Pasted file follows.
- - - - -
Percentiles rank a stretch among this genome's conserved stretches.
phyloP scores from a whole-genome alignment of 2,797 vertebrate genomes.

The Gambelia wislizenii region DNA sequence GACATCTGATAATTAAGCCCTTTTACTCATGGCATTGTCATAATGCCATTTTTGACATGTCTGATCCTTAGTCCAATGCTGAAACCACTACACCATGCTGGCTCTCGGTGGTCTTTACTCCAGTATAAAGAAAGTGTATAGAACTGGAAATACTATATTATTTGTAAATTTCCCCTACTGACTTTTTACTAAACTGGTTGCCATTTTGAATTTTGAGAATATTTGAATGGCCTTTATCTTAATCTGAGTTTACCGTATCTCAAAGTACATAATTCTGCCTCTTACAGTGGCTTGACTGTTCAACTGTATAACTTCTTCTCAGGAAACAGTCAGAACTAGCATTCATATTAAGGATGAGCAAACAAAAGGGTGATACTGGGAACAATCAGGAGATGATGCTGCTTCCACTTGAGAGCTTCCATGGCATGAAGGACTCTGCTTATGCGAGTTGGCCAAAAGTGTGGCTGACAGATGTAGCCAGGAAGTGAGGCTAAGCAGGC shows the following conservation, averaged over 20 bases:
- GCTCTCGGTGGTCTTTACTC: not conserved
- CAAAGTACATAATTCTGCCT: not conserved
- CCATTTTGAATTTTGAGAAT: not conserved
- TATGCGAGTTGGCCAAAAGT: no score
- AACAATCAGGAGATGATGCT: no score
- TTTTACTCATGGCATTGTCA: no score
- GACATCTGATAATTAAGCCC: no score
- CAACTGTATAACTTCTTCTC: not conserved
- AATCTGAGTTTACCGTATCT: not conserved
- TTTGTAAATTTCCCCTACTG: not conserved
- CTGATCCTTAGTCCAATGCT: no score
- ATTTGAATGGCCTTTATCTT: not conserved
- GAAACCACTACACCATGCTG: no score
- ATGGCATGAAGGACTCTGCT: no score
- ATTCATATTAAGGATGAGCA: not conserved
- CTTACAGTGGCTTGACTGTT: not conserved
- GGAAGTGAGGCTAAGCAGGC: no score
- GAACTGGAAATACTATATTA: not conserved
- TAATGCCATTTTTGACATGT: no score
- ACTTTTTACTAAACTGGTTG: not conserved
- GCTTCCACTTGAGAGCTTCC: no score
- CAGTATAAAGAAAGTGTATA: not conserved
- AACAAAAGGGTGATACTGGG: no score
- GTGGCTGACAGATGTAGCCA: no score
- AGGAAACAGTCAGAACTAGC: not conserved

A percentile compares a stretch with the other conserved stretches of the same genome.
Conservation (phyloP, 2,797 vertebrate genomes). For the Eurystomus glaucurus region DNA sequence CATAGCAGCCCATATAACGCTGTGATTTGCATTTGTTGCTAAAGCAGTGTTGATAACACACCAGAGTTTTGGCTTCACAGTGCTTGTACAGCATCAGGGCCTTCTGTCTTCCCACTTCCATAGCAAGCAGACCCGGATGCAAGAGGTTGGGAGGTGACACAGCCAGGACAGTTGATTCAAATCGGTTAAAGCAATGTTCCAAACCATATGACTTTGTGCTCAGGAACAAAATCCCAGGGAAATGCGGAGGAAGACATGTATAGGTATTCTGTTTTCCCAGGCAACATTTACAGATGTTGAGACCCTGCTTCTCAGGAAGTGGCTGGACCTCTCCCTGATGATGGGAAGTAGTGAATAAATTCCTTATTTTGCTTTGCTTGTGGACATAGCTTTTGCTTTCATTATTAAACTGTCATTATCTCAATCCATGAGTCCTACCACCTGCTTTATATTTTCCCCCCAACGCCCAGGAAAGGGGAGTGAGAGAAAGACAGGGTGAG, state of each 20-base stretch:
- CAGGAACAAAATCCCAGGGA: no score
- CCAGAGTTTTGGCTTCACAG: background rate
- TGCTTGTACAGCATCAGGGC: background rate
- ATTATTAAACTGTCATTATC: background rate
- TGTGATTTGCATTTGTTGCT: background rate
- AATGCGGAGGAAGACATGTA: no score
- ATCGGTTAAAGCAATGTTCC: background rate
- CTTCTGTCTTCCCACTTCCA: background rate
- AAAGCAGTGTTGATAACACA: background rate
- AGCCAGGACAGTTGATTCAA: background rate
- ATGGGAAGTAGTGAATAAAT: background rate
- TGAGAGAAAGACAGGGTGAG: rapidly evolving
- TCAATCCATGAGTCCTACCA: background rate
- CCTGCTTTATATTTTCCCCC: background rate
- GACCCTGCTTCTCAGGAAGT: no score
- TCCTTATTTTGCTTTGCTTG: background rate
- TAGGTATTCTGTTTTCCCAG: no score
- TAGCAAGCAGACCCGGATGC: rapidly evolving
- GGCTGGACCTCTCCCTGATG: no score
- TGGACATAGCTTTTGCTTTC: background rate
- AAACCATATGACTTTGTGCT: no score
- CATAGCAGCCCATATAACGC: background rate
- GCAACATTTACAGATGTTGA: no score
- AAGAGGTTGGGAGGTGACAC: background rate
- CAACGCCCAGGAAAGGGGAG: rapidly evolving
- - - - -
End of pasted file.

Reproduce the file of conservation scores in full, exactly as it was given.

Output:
Percentiles rank a stretch among this genome's conserved stretches.
phyloP scores from a whole-genome alignment of 2,797 vertebrate genomes.

The Gambelia wislizenii region DNA sequence GACATCTGATAATTAAGCCCTTTTACTCATGGCATTGTCATAATGCCATTTTTGACATGTCTGATCCTTAGTCCAATGCTGAAACCACTACACCATGCTGGCTCTCGGTGGTCTTTACTCCAGTATAAAGAAAGTGTATAGAACTGGAAATACTATATTATTTGTAAATTTCCCCTACTGACTTTTTACTAAACTGGTTGCCATTTTGAATTTTGAGAATATTTGAATGGCCTTTATCTTAATCTGAGTTTACCGTATCTCAAAGTACATAATTCTGCCTCTTACAGTGGCTTGACTGTTCAACTGTATAACTTCTTCTCAGGAAACAGTCAGAACTAGCATTCATATTAAGGATGAGCAAACAAAAGGGTGATACTGGGAACAATCAGGAGATGATGCTGCTTCCACTTGAGAGCTTCCATGGCATGAAGGACTCTGCTTATGCGAGTTGGCCAAAAGTGTGGCTGACAGATGTAGCCAGGAAGTGAGGCTAAGCAGGC shows the following conservation, averaged over 20 bases:
- GCTCTCGGTGGTCTTTACTC: not conserved
- CAAAGTACATAATTCTGCCT: not conserved
- CCATTTTGAATTTTGAGAAT: not conserved
- TATGCGAGTTGGCCAAAAGT: no score
- AACAATCAGGAGATGATGCT: no score
- TTTTACTCATGGCATTGTCA: no score
- GACATCTGATAATTAAGCCC: no score
- CAACTGTATAACTTCTTCTC: not conserved
- AATCTGAGTTTACCGTATCT: not conserved
- TTTGTAAATTTCCCCTACTG: not conserved
- CTGATCCTTAGTCCAATGCT: no score
- ATTTGAATGGCCTTTATCTT: not conserved
- GAAACCACTACACCATGCTG: no score
- ATGGCATGAAGGACTCTGCT: no score
- ATTCATATTAAGGATGAGCA: not conserved
- CTTACAGTGGCTTGACTGTT: not conserved
- GGAAGTGAGGCTAAGCAGGC: no score
- GAACTGGAAATACTATATTA: not conserved
- TAATGCCATTTTTGACATGT: no score
- ACTTTTTACTAAACTGGTTG: not conserved
- GCTTCCACTTGAGAGCTTCC: no score
- CAGTATAAAGAAAGTGTATA: not conserved
- AACAAAAGGGTGATACTGGG: no score
- GTGGCTGACAGATGTAGCCA: no score
- AGGAAACAGTCAGAACTAGC: not conserved

A percentile compares a stretch with the other conserved stretches of the same genome.
Conservation (phyloP, 2,797 vertebrate genomes). For the Eurystomus glaucurus region DNA sequence CATAGCAGCCCATATAACGCTGTGATTTGCATTTGTTGCTAAAGCAGTGTTGATAACACACCAGAGTTTTGGCTTCACAGTGCTTGTACAGCATCAGGGCCTTCTGTCTTCCCACTTCCATAGCAAGCAGACCCGGATGCAAGAGGTTGGGAGGTGACACAGCCAGGACAGTTGATTCAAATCGGTTAAAGCAATGTTCCAAACCATATGACTTTGTGCTCAGGAACAAAATCCCAGGGAAATGCGGAGGAAGACATGTATAGGTATTCTGTTTTCCCAGGCAACATTTACAGATGTTGAGACCCTGCTTCTCAGGAAGTGGCTGGACCTCTCCCTGATGATGGGAAGTAGTGAATAAATTCCTTATTTTGCTTTGCTTGTGGACATAGCTTTTGCTTTCATTATTAAACTGTCATTATCTCAATCCATGAGTCCTACCACCTGCTTTATATTTTCCCCCCAACGCCCAGGAAAGGGGAGTGAGAGAAAGACAGGGTGAG, state of each 20-base stretch:
- CAGGAACAAAATCCCAGGGA: no score
- CCAGAGTTTTGGCTTCACAG: background rate
- TGCTTGTACAGCATCAGGGC: background rate
- ATTATTAAACTGTCATTATC: background rate
- TGTGATTTGCATTTGTTGCT: background rate
- AATGCGGAGGAAGACATGTA: no score
- ATCGGTTAAAGCAATGTTCC: background rate
- CTTCTGTCTTCCCACTTCCA: background rate
- AAAGCAGTGTTGATAACACA: background rate
- AGCCAGGACAGTTGATTCAA: background rate
- ATGGGAAGTAGTGAATAAAT: background rate
- TGAGAGAAAGACAGGGTGAG: rapidly evolving
- TCAATCCATGAGTCCTACCA: background rate
- CCTGCTTTATATTTTCCCCC: background rate
- GACCCTGCTTCTCAGGAAGT: no score
- TCCTTATTTTGCTTTGCTTG: background rate
- TAGGTATTCTGTTTTCCCAG: no score
- TAGCAAGCAGACCCGGATGC: rapidly evolving
- GGCTGGACCTCTCCCTGATG: no score
- TGGACATAGCTTTTGCTTTC: background rate
- AAACCATATGACTTTGTGCT: no score
- CATAGCAGCCCATATAACGC: background rate
- GCAACATTTACAGATGTTGA: no score
- AAGAGGTTGGGAGGTGACAC: background rate
- CAACGCCCAGGAAAGGGGAG: rapidly evolving